About 300 or so days ago, a friend passed along an eBook to me with one mom’s guide to three-day potty training. If memory serves, it entailed three days in the house with a half-naked Miss D. and an itty-bitty potty stuck in the middle of the living room.
I thought about this book last night as I was sprinkling cornstarch over a pee puddle on my bedroom carpet. I got the cornstarch trick from that book, but I didn’t get much else. Nearly a year after we began what has felt like a futile pursuit of the potty, Miss D. knows where the cornstarch is and can go get it for me, but she can’t tell me when she has to pee.
My smart girl can identify colors, shapes, and several letters. She can remember the words to countless (annoying) songs and can hear through walls (particularly if anyone is talking about her). She can pedal her tricycle. She can play CandyLand, make up stories, and finger paint like nobody’s business. But nearly a year after we started talking about the potty, she still won’t tell me when she needs to use it.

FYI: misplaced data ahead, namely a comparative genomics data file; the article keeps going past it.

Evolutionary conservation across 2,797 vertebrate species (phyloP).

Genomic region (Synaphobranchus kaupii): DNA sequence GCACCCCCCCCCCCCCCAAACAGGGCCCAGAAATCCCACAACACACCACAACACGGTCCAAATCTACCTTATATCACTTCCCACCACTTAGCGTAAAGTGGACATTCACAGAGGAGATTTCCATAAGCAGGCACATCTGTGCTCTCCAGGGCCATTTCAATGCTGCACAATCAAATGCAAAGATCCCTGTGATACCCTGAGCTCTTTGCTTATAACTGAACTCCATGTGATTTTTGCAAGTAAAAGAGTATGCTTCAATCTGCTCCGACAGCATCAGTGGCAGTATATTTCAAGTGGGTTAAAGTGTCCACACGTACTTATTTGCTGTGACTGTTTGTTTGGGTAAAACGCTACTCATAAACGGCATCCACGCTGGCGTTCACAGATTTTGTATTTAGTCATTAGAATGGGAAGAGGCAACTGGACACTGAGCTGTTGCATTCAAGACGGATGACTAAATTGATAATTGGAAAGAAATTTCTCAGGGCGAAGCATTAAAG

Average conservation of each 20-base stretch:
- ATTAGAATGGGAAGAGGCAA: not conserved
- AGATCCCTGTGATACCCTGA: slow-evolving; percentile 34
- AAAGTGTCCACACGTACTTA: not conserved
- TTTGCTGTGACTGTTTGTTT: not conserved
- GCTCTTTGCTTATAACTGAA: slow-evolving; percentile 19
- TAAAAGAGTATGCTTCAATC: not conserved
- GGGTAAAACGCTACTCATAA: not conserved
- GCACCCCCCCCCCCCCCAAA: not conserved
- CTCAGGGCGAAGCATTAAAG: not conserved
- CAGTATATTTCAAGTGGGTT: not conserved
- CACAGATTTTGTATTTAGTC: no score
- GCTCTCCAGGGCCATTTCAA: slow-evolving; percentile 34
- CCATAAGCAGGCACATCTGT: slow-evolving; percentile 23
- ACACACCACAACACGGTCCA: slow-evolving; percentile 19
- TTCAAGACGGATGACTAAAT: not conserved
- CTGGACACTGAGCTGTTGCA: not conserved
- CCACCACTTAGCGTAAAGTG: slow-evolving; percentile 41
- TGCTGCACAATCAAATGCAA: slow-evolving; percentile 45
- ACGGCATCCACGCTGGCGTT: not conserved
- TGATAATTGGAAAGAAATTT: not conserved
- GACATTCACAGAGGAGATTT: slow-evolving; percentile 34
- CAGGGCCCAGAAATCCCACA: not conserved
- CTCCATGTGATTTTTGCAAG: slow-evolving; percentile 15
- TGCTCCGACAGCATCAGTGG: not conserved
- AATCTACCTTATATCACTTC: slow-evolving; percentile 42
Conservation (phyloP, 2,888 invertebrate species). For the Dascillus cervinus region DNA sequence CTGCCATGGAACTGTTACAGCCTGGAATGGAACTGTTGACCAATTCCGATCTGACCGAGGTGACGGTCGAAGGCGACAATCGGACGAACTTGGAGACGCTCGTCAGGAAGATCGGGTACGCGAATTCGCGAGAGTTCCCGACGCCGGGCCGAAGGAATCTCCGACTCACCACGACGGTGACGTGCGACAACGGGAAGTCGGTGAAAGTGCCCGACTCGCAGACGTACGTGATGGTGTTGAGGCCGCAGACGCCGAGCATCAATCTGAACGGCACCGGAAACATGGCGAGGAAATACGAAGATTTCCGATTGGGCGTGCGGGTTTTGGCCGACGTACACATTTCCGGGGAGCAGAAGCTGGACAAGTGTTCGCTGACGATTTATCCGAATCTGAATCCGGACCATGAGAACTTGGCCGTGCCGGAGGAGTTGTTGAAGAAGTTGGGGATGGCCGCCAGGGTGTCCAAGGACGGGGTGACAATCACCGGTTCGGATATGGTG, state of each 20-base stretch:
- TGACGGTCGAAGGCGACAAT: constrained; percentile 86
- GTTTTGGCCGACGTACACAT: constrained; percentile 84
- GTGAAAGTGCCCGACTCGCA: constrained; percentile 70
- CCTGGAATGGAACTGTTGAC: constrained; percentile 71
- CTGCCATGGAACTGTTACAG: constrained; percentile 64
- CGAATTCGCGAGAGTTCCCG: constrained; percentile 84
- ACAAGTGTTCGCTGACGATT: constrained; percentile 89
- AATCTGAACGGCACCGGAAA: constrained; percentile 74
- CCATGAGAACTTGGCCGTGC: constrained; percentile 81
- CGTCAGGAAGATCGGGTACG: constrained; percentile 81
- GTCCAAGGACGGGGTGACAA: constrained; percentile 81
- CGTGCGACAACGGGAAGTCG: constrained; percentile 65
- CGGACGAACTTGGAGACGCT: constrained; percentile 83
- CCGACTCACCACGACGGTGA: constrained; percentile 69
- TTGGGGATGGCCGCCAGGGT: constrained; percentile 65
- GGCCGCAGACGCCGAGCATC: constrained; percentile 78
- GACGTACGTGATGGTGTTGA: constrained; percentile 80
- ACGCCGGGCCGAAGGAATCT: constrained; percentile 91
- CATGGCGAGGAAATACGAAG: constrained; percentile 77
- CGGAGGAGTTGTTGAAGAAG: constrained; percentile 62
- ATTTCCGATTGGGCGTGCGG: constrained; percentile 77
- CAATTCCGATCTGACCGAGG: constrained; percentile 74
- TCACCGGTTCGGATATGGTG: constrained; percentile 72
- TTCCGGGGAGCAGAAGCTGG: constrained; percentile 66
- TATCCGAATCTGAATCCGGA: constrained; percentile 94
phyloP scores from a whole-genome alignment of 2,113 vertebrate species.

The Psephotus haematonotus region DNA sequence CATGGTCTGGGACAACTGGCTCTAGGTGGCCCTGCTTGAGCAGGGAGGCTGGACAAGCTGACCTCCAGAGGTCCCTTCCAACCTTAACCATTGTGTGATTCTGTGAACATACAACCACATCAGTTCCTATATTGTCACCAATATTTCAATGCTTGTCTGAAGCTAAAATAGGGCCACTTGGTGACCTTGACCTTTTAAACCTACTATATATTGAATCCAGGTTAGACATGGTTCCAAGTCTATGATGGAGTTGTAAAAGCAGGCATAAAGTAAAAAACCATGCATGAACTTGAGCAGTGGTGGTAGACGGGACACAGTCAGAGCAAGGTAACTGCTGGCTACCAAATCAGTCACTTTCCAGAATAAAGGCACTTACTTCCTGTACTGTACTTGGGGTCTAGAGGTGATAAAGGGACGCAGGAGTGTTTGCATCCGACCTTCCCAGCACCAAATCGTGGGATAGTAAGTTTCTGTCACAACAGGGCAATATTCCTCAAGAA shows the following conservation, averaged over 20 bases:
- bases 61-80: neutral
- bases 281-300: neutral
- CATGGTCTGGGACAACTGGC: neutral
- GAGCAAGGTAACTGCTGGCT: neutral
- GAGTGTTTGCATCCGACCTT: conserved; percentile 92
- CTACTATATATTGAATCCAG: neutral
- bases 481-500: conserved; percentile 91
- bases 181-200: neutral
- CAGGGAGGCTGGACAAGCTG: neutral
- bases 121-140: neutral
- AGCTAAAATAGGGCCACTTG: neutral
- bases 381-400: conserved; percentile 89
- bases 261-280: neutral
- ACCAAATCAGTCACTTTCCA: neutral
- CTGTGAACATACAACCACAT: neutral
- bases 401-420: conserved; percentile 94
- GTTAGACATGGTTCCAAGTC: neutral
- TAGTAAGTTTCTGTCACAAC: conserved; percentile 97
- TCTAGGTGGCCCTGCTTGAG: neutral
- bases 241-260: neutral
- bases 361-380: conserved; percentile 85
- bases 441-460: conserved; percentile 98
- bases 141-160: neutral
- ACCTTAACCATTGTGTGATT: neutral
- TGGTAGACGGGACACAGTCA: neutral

And so, I am becoming potty trained. On January 1, we instituted a Miss-D.-wears-panties-in-the-house rule. I put her on the potty when she wakes up, before she eats, after she eats, before we leave the house, after we get home, and whenever she gets a funny look on her face. We’re doing pretty well; we’ve had one accident-free day, and several one-accident days. Success, of course, hinges on my remembering my role in this game, and sometimes I miss my cue.
Yesterday, when Miss D. peed on my carpet, she stood up and said, “Mama, get the corn starch!”
“Miss D.,” I said,” you need to tell me before you pee so we can go to the potty.”
She smiled sweetly, then broke into a perfect rendition of “Accidents Happen” from the Elmo’s Potty Time.